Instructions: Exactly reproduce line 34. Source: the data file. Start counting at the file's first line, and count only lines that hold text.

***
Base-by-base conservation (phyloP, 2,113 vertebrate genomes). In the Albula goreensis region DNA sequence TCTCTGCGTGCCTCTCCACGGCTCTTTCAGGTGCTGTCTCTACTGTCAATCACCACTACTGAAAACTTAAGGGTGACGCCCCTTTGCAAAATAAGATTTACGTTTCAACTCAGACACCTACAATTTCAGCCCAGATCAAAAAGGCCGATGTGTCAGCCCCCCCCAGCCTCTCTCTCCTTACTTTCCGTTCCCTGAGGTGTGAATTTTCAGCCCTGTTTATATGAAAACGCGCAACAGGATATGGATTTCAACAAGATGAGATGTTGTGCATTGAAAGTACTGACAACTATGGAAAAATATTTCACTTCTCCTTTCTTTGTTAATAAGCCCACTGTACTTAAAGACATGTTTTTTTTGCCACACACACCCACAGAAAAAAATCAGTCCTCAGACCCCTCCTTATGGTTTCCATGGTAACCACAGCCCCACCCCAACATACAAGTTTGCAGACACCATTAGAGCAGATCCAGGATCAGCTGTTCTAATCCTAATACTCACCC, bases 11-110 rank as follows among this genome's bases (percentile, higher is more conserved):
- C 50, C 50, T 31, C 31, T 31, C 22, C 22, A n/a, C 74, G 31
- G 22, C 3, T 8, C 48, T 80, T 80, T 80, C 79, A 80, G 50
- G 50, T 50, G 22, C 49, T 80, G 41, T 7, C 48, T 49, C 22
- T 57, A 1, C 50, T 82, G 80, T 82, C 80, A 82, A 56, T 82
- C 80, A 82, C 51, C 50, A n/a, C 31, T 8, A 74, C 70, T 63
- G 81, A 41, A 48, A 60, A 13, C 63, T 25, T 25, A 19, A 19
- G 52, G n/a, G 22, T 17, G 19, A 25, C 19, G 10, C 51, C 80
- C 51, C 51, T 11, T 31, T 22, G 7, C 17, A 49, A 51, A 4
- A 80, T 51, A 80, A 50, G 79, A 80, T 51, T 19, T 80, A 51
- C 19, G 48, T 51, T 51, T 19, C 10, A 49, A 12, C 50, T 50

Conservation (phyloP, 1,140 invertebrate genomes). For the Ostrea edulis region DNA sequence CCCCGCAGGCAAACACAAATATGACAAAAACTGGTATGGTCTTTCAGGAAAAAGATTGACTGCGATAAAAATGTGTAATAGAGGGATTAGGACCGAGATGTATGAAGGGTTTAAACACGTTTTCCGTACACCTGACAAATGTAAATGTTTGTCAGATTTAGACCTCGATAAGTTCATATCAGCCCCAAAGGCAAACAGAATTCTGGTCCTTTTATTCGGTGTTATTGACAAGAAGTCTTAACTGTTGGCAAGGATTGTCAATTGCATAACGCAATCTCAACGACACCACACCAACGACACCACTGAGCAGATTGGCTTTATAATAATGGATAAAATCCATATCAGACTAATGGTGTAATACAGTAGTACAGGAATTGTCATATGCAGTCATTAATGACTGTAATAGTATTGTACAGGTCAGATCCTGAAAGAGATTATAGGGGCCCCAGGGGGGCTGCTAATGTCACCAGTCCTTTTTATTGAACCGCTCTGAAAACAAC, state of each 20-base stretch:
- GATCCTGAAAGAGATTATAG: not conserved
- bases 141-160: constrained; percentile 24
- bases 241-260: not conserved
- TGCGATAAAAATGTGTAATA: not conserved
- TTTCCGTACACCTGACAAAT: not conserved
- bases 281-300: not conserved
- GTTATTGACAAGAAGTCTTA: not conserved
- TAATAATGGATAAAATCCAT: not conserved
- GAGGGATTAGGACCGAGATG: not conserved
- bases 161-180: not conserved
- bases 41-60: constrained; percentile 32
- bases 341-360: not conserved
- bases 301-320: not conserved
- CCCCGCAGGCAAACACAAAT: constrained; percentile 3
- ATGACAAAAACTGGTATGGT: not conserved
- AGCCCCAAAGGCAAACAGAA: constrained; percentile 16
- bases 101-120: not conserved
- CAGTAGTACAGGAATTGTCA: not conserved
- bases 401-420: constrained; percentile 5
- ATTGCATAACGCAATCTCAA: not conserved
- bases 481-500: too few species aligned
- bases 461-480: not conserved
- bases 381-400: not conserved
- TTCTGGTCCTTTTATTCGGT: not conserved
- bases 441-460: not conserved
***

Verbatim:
- bases 461-480: not conserved